It was named the 7th National Park in 1903 by President Theodore Roosevelt.
It’s actually a pretty small cave in terms of square mileage. However, there are levels upon levels of tunnels, one on top of another. It’s actually called the most dense cave in the world.
And this is the natural opening. It blows out cold air like an air conditioner.
The hole was small. Small enough, that our guide says she’s seen 180 pound guys barely fit through it.
Thankfully, we didn’t have to go through the natural opening. We went through a door, or more specifically, an air lock.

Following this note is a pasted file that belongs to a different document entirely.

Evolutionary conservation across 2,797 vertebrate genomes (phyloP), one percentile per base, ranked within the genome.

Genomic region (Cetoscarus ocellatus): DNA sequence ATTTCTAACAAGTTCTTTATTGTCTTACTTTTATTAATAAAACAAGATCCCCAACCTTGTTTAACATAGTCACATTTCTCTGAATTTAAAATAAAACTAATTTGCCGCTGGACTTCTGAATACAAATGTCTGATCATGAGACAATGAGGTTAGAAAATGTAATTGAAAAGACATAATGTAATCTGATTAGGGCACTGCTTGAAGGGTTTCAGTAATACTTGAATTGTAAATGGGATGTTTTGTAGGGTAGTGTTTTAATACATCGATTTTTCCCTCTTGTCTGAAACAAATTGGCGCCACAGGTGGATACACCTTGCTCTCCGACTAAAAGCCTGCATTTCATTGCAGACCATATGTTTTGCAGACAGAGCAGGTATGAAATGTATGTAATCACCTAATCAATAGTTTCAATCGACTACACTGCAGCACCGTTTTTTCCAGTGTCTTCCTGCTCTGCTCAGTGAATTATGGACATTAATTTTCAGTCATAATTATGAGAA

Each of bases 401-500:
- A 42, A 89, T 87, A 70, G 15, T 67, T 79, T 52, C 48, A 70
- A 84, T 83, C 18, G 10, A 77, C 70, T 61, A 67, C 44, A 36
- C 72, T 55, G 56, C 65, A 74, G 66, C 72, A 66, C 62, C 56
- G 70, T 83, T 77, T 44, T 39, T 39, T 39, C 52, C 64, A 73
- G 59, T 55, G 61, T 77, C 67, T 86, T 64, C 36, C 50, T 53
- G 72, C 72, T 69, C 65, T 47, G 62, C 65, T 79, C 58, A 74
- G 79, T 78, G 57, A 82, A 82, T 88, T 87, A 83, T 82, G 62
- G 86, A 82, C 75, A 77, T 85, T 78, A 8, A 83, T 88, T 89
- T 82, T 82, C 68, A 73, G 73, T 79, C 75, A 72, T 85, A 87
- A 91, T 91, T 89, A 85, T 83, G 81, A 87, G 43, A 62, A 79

Another reason it’s so special, is that it’s one of the only caves in the world that has what’s called Boxwork. According to our guide 95% of the worlds Boxwork formation is found in Wind Cave.
It’s also known for having Frostwork. Frostwork, kinda looks like patchy frosting on the roof of the cave.
It kinda reminds me of bird poop…
If birds could poop up…
The first tours that were ever given were done by candlelight by an 18 year old named Alvin MacDonald in February of 1892 for 1$. He loved the cave and even kept a cave journal. He had been exploring the cave since he was 16 & discovered and mapped out the first 8 – 10 miles of the cave. Alvin died less than 2 years later, at the age of 20 in December of 1893, of typhoid fever. His exploration and mapping was so extensive that it wasn’t until 70 years after his death that major new passageways were discovered.
That was one thorough dude.
May God bless your socks off, as He has ours!